May 1, 2018
by Vesta Copestakes
Sonoma County is facing seemingly insurmountable Budget issues, in part, resulting from the horrendous fires last fall. Everything has been expensive, from firefighting to cleanup and recovery.
The question now is: “How does the County move forward in coping with the immense budget disparity?”
A hard look at the value each Division brings to the County, and to our future, needs to be part of the equation. It is tempting to make quick decisions that seem to bring revenue and expenditures closer in balance by cutting what may appear “non-essential.” Hasty, short-sighted decisions can impact the future for generations. The biggest mistake individuals make when in a crisis is not thinking through the consequences of decisions made under duress.
The County is seriously considering defunding the Energy and Sustainability Division (ESD). ESD receives a $400K contribution from the General Fund (.025% of the overall $1.6B County budget) but augments this $400K contribution by leveraging an additional $1.5M from other sources annually, plus generating $7.5M in grant funding for the County. In the process, ESD has brought 1564 jobs to the County; reduced CO2 by 69,803 metric tons; facilitated $3.7M in utility rebates; provided $78M in energy upgrades through PACE financing; made possible 1.6 mega-watts of solar on County properties; and more.
What is the greatest long-term threat to us at this time? Climate change! The October fires were exacerbated by climate change, which isn’t going away. The impacts will only become more extreme, leaving the County and its citizens more vulnerable. The County has encouraged Cities to adopt measures addressing climate change and yet, because of the fires and unexpected expenses from the fires, they are seriously considering abandoning this commitment to save money.
Sonoma County is a world leader in addressing climate change on a practical, local level. The County signed the Paris Agreement and was a major participant in a lawsuit against the Federal Government when it attempted to end the financing program that helped people make upgrades addressing climate change.
The Energy and Sustainability Division is a leader in creating innovative programs that mitigate climate change and is recognized around the world for its proactive, innovative approach to addressing these issues. The Division communicates with numerous states and cities as they develop programs, sharing information to help further sustainability elsewhere as well as here at home.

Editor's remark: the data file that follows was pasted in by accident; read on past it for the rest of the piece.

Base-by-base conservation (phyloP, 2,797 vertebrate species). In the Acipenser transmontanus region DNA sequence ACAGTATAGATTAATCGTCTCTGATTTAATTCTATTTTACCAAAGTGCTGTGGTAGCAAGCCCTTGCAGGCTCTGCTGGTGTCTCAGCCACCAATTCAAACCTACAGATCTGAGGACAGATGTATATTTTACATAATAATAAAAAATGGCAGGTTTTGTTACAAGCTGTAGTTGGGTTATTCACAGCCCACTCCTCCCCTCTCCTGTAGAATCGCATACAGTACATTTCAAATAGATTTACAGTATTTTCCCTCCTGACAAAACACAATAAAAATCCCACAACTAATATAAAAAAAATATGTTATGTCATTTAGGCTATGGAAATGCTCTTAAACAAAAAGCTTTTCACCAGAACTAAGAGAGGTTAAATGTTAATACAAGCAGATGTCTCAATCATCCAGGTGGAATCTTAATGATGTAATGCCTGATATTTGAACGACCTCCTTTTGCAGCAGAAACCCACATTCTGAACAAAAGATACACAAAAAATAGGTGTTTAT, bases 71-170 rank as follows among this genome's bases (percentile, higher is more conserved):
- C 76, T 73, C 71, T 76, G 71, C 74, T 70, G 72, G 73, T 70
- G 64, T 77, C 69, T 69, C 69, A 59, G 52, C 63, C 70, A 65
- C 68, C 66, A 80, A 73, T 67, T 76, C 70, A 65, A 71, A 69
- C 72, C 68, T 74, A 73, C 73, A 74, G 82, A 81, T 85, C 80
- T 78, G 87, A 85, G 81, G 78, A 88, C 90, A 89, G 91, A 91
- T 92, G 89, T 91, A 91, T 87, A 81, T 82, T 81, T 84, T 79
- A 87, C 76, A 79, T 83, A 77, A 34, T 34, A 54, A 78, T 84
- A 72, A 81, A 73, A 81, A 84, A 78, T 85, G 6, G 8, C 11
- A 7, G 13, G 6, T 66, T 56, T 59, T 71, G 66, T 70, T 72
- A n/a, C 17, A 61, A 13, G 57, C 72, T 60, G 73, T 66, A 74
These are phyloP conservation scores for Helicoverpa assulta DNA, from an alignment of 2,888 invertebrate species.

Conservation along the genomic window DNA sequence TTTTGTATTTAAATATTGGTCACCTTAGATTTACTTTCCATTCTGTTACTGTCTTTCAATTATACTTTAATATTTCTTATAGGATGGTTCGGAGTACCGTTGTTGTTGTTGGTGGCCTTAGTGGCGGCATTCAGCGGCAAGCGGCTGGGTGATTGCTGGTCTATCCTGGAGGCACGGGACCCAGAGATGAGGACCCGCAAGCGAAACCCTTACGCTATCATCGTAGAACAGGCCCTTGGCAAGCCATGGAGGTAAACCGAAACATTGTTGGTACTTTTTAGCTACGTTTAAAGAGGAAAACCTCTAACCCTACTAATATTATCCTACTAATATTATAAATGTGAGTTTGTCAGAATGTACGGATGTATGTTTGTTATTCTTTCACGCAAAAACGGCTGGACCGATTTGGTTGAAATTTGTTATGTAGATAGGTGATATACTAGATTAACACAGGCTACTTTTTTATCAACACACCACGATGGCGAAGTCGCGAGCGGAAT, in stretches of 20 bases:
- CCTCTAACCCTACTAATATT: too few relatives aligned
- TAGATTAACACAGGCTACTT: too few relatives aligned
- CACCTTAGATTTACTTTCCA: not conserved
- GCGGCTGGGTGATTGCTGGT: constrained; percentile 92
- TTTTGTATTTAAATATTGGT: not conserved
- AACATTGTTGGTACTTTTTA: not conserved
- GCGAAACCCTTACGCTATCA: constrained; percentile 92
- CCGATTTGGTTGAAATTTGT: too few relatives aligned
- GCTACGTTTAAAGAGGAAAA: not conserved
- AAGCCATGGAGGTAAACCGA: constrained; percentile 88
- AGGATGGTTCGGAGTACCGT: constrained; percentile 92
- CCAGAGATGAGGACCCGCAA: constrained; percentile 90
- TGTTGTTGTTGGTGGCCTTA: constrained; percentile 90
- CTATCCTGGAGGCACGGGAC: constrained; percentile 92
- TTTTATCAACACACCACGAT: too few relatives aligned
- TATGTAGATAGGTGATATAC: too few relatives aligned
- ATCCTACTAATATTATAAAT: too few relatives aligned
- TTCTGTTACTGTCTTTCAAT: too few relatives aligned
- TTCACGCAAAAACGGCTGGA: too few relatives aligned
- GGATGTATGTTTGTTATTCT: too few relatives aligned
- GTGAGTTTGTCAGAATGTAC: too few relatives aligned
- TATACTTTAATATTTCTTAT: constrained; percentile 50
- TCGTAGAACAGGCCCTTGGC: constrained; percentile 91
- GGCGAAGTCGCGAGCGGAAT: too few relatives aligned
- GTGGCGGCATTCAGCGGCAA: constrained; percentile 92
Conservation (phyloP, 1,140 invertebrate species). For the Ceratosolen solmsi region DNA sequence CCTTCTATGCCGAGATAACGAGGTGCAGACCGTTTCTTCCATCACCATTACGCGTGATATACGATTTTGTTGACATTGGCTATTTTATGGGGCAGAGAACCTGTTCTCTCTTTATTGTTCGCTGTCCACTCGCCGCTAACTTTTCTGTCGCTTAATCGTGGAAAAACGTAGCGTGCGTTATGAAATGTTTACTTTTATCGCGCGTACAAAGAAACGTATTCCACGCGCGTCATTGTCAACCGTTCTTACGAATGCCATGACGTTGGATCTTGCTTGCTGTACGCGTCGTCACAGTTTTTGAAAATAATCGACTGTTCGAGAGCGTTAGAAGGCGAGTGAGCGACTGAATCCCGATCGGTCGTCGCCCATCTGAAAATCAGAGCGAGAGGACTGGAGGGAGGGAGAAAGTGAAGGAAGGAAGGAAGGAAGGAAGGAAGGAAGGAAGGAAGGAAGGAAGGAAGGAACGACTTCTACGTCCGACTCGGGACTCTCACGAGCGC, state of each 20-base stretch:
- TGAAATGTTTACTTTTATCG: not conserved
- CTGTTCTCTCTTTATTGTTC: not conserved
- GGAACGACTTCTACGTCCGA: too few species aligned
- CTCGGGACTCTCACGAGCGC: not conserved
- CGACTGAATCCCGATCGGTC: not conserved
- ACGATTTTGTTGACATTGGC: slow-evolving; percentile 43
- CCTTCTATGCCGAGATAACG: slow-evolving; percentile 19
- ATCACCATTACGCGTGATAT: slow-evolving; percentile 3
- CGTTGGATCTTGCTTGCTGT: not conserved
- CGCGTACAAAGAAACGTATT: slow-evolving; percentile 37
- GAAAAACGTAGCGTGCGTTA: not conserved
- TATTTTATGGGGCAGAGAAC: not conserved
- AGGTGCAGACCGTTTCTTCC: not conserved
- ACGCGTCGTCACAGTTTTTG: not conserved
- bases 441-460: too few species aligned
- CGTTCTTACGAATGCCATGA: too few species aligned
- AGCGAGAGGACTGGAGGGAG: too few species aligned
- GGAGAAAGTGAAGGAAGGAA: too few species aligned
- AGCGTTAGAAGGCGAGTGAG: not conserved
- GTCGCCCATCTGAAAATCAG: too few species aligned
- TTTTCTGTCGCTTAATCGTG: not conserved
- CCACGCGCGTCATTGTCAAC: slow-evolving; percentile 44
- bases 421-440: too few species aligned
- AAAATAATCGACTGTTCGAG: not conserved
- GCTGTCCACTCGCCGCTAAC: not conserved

The small group of dedicated people in ESD began building the Division during the recession, establishing a foundation of technical expertise and experience that has resulted in retrofits and improvements, as well as disseminating information through 330 Green Business Certifications and 38,000 events, workshops, inquiries, and consultations.
ESD has continued to demonstrate its ability to adapt in response to the needs of the community by offering Rebuild Consultations for those who lost their homes or need to make repairs from fire damage. This is an extraordinary opportunity to address climate change while reconstructing infrastructure in-line with what is needed for the future. If we rebuild with Green Technology and sustainability in mind, we can use this disaster as the perfect opportunity to rebuild with climate change in mind.
The drive and focus to make an impact on climate change that has been growing over these last twelve years. Now is not the time to defund this program that largely sustains itself while contributing a broad-spectrum of value to Sonoma County in the present and into the future.
Write to the Board of Supervisors; talk with your district Supervisor; appear at any County Board of Supervisor meeting and share your experiences and thoughts during Public Comments.
The June 12th B of S agenda includes ESD/PACE financing. This is an excellent opportunity to show your support for this program that benefits Sonoma County now, and into the future.
Sonoma County Board of Supervisors
575 Administration Drive, Rm 100A, Santa Rosa, CA 95403
Telephone: 707-565-2241, Fax: 707-565-3778
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